Psychologists have said the way we cope with life’s little problems requires us to have realistic expectations which they have coined ‘appraisals’. If these appraisals are realistic it means we can better react to the problems which we come across in our everyday lives. However, if we hold an unrealistic and inflexible belief about ourselves it means our appraisals will not be accurate or suitable for the situation.
Many of us harbour irrational beliefs about ourselves and tend to think we ‘must’ and ‘should’ be better or do better. This only emphasises perfection and means we are constantly striving for something which is impossible to achieve.
Instead we should try to alter our appraisals and interpret and approach situations from a different perspective. For example if a colleague is very rude to you, instead of thinking that person is bad and none of your colleagues like you try to think what is happening to that person to make them act that way? We all have a choice about how we view what is going on around us.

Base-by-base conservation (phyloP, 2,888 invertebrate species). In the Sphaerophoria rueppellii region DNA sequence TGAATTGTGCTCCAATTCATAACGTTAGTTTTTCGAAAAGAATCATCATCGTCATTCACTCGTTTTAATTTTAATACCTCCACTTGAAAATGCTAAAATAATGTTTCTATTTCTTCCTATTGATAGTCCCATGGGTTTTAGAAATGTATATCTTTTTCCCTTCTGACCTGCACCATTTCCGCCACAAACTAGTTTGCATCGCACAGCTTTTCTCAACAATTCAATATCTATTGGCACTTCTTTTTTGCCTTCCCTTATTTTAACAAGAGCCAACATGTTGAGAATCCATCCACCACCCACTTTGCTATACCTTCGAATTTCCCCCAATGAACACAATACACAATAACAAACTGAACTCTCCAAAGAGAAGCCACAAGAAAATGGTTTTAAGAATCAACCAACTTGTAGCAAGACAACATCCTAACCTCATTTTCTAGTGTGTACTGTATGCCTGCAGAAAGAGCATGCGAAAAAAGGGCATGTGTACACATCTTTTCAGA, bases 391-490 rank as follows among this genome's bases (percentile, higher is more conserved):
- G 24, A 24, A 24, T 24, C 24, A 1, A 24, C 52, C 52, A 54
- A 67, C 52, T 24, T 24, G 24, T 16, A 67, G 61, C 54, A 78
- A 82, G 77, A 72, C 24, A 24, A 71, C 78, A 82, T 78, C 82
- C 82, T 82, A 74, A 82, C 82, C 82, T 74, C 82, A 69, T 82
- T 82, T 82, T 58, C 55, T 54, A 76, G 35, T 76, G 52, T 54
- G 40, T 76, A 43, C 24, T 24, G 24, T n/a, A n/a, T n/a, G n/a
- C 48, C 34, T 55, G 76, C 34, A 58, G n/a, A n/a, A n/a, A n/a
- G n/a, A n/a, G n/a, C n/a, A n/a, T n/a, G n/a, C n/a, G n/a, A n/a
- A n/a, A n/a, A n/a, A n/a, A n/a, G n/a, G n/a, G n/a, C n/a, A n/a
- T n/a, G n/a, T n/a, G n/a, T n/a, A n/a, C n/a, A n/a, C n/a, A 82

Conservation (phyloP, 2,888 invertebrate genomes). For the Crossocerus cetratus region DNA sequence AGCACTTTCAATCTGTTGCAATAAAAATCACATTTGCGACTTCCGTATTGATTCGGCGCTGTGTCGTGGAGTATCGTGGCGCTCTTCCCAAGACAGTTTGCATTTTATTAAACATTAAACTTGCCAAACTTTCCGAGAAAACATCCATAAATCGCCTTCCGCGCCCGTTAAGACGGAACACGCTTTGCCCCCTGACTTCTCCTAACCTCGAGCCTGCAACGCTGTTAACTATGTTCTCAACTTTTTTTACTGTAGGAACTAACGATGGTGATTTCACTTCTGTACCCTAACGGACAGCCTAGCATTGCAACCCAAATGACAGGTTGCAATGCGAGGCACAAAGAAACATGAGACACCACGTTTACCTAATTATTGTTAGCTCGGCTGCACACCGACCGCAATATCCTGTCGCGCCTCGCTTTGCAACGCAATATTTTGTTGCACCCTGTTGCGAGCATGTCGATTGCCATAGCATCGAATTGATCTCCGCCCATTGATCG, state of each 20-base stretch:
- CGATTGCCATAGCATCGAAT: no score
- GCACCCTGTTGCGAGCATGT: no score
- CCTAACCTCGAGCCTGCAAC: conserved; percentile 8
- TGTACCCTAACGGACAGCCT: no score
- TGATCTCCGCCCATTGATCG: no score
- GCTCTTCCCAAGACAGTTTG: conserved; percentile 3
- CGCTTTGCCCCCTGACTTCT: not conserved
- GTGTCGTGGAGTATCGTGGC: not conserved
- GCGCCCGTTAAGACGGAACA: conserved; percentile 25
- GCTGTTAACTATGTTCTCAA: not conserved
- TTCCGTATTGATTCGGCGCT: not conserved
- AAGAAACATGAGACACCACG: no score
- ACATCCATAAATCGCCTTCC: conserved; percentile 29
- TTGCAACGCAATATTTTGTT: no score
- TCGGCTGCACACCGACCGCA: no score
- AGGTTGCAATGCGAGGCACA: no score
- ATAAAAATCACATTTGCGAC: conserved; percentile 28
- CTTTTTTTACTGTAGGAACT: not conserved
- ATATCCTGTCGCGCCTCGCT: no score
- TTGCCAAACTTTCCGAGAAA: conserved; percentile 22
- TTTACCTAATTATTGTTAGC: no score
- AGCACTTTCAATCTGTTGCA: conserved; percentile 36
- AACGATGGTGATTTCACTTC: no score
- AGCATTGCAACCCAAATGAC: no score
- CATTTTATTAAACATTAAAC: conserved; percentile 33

Additionally we should also try to develop secondary appraisals, which is basically when we take a step back and think about what we can do about an event which we have appraised as stressful.
If we feel that we aren’t good at facing challenges it’s unlikely we will come up with an effective coping response.
To find out more information about coping strategies for stress please visit the original article here.